Humana – ANTE OCULOS – foede cum vita iaceret in terris, oppressa gravi sub religione, quae caput a caeli regionibus ostendebat horribili super aspectu mortalibus instans, primum Graius homo mortalis tollere contra est oculos ausus primusque obsistere contra. Quem neque fama deum nec fulmina nec minitanti murmure compressit caelum, Sed eo magis acrem inritat animi virtutem, effringere ut arta naturae primus portarum claustra cupiret. Ergo vivida vis animi pervicit et extra processit longe flammantia moenia mundi atque omne immensum peragravit mente animoque. Unde refert nobis victor quid possit oriri, quid nequeat, finita potestas denique cuique qua nam sit ratione atque alte terminus haerens. Quare religio pedibus subiecta vicissim opteritur, nos exaequat victoria caelo.
When humanity – BEFORE EYES – foully with life lay prostrate upon the earth, crushed down gravely beneath religion, which showed its head from the regions of heaven with hideous aspect, scowling down upon mortal men, a man of Greece was the first who dared to lift his mortal eyes and stand up against it. This man neither the fame of the gods, nor thunderbolts, nor even the deafening roar of heaven could quash, but those things only spurred on the eager courage of his soul, filling him with desire to be the first to burst the tight bars on Nature’s gates. Thus the living force of his soul won the day, and on he passed, far beyond the flaming walls of the world, traveling with his mind and with his spirit the immeasurable universe. And from there he returned to us – like a conqueror – to tell us what can be, and what cannot, and on what principle and deep-set boundary mark Nature has established all things. In this way religion is thrown down and trampled underfoot, and his victory raises us equal with the sky.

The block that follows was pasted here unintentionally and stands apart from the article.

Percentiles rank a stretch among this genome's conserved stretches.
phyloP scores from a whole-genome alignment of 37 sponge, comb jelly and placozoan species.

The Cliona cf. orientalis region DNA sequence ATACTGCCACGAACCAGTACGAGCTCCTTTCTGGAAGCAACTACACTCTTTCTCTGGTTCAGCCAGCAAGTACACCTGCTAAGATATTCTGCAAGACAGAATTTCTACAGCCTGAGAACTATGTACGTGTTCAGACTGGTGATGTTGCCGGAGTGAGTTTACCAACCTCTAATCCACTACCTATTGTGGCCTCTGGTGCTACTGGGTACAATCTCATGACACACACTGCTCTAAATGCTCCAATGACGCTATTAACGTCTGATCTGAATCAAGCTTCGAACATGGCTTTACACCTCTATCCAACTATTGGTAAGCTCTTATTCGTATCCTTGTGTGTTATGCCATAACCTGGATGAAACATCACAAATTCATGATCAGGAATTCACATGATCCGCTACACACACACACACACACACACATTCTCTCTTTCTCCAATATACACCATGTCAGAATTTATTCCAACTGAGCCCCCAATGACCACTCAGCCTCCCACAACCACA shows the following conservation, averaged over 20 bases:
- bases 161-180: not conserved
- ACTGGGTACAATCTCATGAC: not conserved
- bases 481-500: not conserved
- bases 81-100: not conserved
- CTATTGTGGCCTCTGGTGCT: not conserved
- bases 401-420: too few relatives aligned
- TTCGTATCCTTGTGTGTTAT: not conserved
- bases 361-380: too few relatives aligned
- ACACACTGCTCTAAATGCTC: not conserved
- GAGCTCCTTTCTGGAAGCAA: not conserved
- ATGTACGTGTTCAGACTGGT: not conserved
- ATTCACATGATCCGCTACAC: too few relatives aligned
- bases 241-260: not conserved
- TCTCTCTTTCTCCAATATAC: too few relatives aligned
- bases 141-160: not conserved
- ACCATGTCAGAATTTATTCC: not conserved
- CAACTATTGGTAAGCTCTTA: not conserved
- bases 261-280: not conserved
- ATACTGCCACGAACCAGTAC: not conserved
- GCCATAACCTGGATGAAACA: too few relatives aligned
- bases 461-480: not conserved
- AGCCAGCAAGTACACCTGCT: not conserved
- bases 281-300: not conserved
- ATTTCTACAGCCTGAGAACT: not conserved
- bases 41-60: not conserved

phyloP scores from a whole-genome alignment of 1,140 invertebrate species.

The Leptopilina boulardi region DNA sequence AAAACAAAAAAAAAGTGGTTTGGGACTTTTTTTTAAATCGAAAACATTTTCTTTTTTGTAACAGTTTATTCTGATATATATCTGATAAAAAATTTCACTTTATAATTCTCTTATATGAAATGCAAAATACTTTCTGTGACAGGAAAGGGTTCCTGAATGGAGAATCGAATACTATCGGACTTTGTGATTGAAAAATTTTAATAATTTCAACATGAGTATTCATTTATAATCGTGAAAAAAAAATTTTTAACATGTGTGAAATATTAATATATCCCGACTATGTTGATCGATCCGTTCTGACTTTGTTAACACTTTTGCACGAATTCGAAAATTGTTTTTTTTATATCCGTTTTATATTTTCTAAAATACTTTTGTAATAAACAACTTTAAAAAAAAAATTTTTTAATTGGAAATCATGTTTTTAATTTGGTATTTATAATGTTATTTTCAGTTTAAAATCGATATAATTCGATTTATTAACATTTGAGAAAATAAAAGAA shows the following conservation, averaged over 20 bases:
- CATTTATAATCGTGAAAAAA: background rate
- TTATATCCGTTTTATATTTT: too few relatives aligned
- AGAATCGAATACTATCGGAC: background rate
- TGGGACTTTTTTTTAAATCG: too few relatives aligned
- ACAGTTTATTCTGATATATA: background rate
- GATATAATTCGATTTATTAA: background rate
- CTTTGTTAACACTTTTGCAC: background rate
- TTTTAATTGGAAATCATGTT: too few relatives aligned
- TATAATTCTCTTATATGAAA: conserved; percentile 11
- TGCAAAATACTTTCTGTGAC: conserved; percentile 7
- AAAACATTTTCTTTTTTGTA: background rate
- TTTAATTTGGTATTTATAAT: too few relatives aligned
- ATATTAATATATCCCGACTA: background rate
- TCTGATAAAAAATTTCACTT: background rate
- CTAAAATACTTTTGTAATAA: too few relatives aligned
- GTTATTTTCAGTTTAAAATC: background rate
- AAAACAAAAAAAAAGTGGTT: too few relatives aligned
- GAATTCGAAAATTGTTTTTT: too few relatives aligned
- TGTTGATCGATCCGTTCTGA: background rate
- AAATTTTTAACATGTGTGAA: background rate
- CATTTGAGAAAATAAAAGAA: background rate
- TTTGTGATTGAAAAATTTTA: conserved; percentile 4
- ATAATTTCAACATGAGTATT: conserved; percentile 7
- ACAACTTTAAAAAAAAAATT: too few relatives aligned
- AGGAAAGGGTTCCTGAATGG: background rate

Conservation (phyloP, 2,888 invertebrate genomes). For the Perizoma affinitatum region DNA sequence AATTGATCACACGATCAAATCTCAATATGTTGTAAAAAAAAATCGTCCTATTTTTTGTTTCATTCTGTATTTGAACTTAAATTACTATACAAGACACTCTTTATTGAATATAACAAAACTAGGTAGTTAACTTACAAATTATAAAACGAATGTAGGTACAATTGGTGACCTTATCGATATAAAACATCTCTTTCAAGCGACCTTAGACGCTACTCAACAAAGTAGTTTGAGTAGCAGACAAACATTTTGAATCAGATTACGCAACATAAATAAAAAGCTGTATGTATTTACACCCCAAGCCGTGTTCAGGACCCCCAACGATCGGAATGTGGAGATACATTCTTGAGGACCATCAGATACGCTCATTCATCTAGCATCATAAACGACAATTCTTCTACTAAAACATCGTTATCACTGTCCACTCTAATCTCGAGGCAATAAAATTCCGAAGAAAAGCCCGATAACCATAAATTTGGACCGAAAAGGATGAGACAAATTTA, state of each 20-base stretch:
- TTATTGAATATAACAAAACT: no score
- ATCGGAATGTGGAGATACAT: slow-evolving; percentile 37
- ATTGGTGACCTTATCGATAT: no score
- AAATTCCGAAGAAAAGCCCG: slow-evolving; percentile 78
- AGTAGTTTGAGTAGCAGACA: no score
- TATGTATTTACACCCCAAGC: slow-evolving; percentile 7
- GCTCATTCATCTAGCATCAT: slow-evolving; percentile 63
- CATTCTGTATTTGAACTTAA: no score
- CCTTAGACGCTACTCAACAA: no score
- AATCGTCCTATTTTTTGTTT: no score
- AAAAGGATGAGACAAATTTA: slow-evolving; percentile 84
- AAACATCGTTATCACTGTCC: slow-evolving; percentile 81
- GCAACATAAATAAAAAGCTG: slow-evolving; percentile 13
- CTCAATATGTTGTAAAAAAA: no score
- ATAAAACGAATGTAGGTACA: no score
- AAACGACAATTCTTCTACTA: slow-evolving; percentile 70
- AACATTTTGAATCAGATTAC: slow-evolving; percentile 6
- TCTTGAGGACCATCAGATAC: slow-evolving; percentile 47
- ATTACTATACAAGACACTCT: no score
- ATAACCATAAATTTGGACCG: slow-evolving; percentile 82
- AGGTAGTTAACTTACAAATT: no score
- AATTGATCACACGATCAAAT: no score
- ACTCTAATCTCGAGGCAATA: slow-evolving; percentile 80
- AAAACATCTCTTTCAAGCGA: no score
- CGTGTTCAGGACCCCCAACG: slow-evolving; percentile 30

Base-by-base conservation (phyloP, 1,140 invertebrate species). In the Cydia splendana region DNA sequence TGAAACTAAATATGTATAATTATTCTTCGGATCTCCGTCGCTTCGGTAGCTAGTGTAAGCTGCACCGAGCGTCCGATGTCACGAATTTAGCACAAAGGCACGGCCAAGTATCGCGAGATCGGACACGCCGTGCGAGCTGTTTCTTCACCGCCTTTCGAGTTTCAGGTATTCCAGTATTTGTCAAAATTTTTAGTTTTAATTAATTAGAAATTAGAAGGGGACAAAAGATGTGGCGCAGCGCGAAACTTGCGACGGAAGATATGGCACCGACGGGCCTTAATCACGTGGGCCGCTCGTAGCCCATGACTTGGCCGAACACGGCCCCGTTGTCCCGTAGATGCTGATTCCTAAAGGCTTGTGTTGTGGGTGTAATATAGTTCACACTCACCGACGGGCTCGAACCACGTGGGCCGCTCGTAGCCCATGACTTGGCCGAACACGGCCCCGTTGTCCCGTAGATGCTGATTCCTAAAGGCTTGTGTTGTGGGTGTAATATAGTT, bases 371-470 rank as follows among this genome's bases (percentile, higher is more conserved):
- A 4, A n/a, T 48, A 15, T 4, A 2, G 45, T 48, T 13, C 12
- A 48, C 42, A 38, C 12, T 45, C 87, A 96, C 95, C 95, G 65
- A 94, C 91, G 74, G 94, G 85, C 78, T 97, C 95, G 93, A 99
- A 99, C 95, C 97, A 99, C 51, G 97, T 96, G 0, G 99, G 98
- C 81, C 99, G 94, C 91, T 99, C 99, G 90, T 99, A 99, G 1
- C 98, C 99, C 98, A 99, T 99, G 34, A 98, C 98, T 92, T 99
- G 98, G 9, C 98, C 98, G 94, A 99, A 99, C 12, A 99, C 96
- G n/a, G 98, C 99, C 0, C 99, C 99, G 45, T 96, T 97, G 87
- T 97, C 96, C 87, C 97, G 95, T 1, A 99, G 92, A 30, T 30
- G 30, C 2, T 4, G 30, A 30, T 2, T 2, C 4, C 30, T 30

Lucretius, De Rerum Natura, Book I
The above lines are taken from Book I of the great Roman hymn to Epicurean philosophy, On The Nature of Things, written by Titus Lucretius Carus in the first century BC. In Lucretius’ day there was no need to specify the famous name of the man of Greece who had burst the tight bars on Nature’s gates and trampled religion underfoot. Today, however, the name of Epicurus, the man known to the ancient world as the “Master-Builder of Human Happiness,” is all but forgotten, and what memory of it remains is clouded with misunderstanding and misrepresentation. The means by which this cloud may be dispelled is referenced in a phrase Lucretius uses –almost in passing – in the lines above, and for that reason this phrase has been chosen for the title of this book.